Motorcycle Controls Explained

Compulsory Basic Training (CBT) involves your instructor teaching you the basics for motorcycle controls. A little basic knowledge before attending a CBT course is always welcome as it should make the process a little easier on the day. With that in mind, let’s take a look a look at the motorcycle controls. Explained are the essential controls that you’ll need to know, along with a diagram of where they are located.

Certain controls and functions are located in the same place regardless of which motorcycle you use. If you’re riding a manual for example, the clutch lever will always be located on the left handlebars. Other controls such as the horn for example may be located in a slightly different location depending on which bike you use. Functions such as the kick starter or tachometer may not be equipped at all. That will be explained below. Let’s start with the left handlebar controls.

Motorcycle Left Handlebar Controls

Essential controls on the left handlebar that you will need to learn are:

  • Clutch lever
  • Indicators / signals
  • Headlight high/low beam dip switch
  • Headlight flasher
  • Horn
  • Choke
Motorcycle controls diagram showing the typical location of the main controls
Motorcycle controls diagram showing the typical location of the main controls

Clutch Lever

This lever operates the clutch – available on manual motorcycles only. When the lever is pulled in, the engine disengages power from the rear wheel and when the lever is released, power is restored to the rear wheel. A basic understanding of motorcycle clutch control (finding the bite point) helps to prevent stalling when moving off and stopping, plus how to stop stalling for further reading. Use the clutch to:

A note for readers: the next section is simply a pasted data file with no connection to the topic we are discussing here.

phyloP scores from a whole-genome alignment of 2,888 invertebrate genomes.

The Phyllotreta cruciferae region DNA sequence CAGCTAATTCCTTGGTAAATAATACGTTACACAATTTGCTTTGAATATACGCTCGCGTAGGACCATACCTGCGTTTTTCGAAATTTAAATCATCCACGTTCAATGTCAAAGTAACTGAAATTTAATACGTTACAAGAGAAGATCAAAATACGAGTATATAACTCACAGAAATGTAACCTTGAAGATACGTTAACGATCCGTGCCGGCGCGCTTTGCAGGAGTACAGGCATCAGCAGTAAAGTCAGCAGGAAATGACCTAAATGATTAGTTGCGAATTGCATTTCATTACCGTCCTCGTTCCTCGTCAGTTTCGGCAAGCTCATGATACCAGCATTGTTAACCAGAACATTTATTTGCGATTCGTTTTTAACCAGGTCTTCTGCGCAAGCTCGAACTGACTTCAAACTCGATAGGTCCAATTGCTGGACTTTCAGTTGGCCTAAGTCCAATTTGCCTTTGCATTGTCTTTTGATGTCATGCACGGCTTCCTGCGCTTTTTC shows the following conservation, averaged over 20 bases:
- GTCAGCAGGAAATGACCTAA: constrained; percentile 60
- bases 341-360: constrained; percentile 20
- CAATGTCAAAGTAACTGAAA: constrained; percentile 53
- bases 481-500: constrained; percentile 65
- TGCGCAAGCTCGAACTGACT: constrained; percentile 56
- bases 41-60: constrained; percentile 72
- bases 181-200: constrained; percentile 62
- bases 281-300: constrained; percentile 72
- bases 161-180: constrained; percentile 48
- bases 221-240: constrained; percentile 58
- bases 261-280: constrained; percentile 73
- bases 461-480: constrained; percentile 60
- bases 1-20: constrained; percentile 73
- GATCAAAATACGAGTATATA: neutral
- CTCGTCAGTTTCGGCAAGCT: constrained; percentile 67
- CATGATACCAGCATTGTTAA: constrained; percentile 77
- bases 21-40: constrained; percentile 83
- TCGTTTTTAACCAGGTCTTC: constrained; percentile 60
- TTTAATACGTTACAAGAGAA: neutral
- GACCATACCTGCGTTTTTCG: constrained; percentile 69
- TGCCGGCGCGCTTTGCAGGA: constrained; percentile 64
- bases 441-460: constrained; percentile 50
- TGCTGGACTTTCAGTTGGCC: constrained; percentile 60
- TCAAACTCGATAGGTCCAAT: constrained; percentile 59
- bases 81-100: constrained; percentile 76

• select first gear ready for moving off
  • change up and down gears based on engine speed
  • prevent the engine from stalling when you stop
  • select neutral

Using the Clutch to Change Gears

You can pull the clutch lever in as quickly as you wish, but when releasing the lever, you’ll need a steady, smooth release, particularly when moving off to prevent stalling.

  • Using all four fingers of your left hand, squeeze the clutch lever fully to the handlebar until it stops
  • Select the required gear
  • Release the clutch smoothly
Automatic Motorcycles

Not all motorcycles have a clutch lever. Fully automatic motorcycles have no clutch lever – essentially you twist and go (the throttle) and all gear changing / clutch work is taken care for you automatically. Typically the rear brake lever is fitted in place of the clutch lever. Semi automatic motorcycles also have no clutch lever – you can choose which gear you want and all the clutch work is done automatically for you.


Thumb operated switch usually on the left handlebar, though some models of motorcycle may have the left indicator control on the left handlebar and the right indicator control on the right handlebar. Use the indicators to inform other road users when you intend to change direction – a green flashing light illuminates informing you that this control is active (see warning lights). Remember to cancel the signal once you have changed direction – many tests are failed for leaving the signal indicator on for too long after the change of direction has been made.